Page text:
Kenya's presidential race has entered its final stage of vote counting with Uhuru Kenyatta stretching out a narrow lead over his main rival, Prime Minister Raila Odinga.
The national election commission said it expected to announce a final result in the tightly fought presidential election at 0800 GMT on Saturday, extending an already delayed count after earlier saying it would issue a final tally on Friday.
"We will do our final declaration not this evening but [Saturday] morning around 11 o'clock," Yusuf Nzibo said.
"So please be patient because this is a serious matter. We want to make sure as a commission that our figures are accurate."
Late on Friday, with just over a quarter of constituencies still to report results, Kenyatta, the deputy prime minister, was hovering around the 50 percent threshold needed to avoid a run-off.
"For some hours now, this has no longer been a race between Odinga and Kenyatta," Al Jazeera Online's James Brownsell, reporting from Nairobi, said. "This is now a race between Kenyatta and the 50 percent mark."
As of Friday night, Kenyatta had won five million votes compared to his rival Odinga's 4.4 million out of 9.7 million ballots cast.
If no candidate achieves 50 percent in the first round, the top two go to a run-off tentatively set for April. But the Kenyatta and Odinga camps have both raised questions about the vote process, so legal battles could push that date back.
Al Jazeera's Peter Greste, reporting from Nairobi, said it was still too close to call.
Turnout was estimated by election officials at more than 70 percent of the 14.3 million eligible voters, who were undeterred by pockets of violence that killed at least 15 people.
Kenyatta, 51, who is due to go on trial at The Hague on charges of crimes against humanity linked to the violent aftermath of the last election, had led since results started trickling in after polls closed on Monday.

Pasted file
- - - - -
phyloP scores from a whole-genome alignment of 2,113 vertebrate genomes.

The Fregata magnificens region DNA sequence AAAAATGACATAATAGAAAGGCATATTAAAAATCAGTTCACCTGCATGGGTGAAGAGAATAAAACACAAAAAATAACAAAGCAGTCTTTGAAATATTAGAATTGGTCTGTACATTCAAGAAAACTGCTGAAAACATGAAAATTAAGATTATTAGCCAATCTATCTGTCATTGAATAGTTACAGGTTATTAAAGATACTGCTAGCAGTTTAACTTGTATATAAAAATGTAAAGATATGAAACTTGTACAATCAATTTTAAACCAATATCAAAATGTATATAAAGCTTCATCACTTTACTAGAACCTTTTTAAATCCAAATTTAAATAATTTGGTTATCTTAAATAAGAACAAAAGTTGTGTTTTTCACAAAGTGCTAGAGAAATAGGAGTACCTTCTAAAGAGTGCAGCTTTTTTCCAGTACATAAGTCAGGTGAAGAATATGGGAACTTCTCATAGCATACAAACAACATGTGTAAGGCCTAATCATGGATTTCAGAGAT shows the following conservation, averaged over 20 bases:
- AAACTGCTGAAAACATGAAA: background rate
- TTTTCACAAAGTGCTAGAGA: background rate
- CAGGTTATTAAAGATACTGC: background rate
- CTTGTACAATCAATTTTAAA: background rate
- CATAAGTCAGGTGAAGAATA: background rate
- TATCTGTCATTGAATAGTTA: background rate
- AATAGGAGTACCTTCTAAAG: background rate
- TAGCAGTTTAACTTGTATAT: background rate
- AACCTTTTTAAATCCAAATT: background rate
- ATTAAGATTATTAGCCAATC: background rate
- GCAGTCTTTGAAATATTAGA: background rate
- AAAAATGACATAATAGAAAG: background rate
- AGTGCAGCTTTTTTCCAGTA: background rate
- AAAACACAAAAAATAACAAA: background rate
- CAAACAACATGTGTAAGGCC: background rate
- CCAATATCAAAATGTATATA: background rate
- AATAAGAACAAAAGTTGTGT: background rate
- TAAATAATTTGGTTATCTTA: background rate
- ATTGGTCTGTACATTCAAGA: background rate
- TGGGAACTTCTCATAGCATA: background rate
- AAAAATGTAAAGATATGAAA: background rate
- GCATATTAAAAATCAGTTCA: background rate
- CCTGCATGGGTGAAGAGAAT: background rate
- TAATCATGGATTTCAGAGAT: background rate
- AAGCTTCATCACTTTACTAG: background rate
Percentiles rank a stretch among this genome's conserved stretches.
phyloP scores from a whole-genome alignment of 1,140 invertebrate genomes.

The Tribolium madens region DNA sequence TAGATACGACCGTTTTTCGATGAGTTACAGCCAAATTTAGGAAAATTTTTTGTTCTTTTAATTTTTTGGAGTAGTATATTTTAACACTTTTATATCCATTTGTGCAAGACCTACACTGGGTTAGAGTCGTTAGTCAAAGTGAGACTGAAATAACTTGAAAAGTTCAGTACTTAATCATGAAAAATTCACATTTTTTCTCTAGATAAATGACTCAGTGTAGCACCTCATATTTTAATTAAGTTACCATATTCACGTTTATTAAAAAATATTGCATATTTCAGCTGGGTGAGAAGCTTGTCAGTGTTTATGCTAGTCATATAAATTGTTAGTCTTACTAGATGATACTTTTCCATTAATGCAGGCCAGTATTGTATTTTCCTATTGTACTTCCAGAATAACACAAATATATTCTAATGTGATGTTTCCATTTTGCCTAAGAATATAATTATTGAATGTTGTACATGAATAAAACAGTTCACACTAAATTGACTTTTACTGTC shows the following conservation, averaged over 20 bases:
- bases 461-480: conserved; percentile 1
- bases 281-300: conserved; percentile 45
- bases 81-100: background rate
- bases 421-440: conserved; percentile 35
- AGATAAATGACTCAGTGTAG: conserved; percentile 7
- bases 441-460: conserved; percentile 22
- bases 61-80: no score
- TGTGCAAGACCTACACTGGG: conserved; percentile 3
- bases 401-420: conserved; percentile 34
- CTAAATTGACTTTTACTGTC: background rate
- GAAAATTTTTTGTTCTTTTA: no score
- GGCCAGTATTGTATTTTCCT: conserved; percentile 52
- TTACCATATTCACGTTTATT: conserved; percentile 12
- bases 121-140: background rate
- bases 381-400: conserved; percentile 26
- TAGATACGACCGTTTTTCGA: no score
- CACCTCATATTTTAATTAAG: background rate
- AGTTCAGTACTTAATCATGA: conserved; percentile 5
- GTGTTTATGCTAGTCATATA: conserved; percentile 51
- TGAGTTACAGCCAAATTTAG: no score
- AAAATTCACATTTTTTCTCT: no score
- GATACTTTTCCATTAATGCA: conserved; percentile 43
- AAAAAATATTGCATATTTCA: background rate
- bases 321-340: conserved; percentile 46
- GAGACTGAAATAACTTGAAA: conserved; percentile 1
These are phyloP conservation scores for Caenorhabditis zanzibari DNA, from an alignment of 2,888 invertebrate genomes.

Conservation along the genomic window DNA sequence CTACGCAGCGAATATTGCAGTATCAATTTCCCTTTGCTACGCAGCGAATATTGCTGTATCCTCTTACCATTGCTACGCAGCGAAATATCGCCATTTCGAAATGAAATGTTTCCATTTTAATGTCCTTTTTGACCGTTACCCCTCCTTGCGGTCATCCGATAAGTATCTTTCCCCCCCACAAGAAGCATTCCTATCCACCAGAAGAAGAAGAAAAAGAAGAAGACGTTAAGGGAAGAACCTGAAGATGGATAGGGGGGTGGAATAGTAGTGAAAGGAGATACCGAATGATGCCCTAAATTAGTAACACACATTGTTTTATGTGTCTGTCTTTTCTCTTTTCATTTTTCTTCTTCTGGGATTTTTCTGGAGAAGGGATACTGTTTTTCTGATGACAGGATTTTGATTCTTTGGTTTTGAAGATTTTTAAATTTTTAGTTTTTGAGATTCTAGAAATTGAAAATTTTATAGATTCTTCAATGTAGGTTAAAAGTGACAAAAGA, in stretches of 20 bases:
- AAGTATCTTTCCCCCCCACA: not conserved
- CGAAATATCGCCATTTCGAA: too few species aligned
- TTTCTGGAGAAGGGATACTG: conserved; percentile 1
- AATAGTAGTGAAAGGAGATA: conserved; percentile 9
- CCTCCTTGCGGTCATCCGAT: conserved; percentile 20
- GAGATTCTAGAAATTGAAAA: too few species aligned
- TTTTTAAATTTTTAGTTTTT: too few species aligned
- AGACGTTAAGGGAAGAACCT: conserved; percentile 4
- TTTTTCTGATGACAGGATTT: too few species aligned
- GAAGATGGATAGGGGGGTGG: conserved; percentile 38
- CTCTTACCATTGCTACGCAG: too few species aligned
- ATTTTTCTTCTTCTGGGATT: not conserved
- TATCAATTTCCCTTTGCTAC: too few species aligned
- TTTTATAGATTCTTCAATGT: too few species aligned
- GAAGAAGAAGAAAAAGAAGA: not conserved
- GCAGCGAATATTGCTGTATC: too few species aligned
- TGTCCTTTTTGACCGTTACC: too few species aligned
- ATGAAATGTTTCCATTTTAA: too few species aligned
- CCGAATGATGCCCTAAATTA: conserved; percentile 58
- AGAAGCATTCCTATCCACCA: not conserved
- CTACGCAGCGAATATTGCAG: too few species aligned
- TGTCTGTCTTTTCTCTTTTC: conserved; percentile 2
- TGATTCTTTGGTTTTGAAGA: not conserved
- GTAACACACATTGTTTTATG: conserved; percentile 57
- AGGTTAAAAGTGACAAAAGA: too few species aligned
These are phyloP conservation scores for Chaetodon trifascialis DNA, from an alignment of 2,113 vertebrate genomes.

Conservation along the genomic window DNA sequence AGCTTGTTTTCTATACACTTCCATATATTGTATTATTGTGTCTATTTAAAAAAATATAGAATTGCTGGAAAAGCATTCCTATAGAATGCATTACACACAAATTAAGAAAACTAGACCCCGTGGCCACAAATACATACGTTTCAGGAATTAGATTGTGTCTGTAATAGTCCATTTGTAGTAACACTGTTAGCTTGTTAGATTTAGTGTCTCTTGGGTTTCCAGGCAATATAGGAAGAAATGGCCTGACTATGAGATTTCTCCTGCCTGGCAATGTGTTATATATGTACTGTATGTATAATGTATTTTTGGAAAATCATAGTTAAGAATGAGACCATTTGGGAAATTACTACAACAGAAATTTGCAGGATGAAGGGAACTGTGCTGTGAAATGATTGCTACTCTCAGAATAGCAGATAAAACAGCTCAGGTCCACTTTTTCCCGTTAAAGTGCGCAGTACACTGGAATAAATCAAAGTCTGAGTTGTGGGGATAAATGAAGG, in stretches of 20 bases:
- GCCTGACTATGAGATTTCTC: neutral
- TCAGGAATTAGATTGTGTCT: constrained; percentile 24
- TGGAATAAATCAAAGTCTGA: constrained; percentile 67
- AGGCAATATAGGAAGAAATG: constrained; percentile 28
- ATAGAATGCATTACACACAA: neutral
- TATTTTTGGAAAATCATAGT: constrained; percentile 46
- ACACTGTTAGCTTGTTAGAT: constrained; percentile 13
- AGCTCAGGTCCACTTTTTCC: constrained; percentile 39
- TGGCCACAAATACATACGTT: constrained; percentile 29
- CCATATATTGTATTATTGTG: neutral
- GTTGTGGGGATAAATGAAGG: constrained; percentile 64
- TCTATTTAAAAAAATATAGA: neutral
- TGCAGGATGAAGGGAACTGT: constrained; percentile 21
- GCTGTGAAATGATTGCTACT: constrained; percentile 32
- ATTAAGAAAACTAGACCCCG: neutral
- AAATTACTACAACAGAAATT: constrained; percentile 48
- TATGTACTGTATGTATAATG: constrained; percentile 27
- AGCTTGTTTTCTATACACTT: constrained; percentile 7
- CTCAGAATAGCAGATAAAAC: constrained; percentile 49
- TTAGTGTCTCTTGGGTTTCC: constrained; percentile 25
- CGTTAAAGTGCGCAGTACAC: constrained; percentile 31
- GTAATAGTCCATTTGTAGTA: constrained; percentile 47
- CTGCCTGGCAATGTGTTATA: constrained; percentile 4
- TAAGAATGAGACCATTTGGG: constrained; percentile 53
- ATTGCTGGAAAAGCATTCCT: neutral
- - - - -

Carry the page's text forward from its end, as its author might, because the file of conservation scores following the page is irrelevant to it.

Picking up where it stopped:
Despite the delays and technical glitches, international observers have broadly said the vote and count were transparent.
"What has been really impressive thing in this election has been the robustness of public confidence not just in the election commission but also in the credibility and ability of the courts to resolve these problems," Al Jazeera's Greste said.
The tallying process - now entering its fourth day - has been marred by allegations from both sides, including charges by Odinga's party that results had been "doctored".
The political coalition led by Odinga, currently running in second, called for a stop to a tallying process it said "lacked integrity".
The statement by Odinga's running mate, Kalonzo Musyoka, said the counting process should be restarted using primary documents from polling stations, but the election commission insisted there was no way to doctor the results.
Kenyatta's party has also raised concerns over the slow-moving vote count, complaining that the inclusion of spoiled ballots in the overall total could potentially tip the balance in favour of a second round.
Issack Hassan, chairman of the Independent Electoral and Boundaries Commission, said the count would not stop and said the vote tally was genuine.
The European Union ambassador to Kenya, Lodewijk Briet, said the vote-counting was sound and should be allowed to continue.
The poll is seen as a critical test for East Africa's largest economy, whose reputation as a stable democracy was damaged by the bloodshed that followed the last election in which more than 1,000 people were killed.
Much will rest on whether the final result is accepted, and whether any challenges take place in the courts or on the streets.
Though Musyoka, Odinga's running mate, said his party's challenge to the vote count was not a call for mass action and urged voters to stay calm and patient.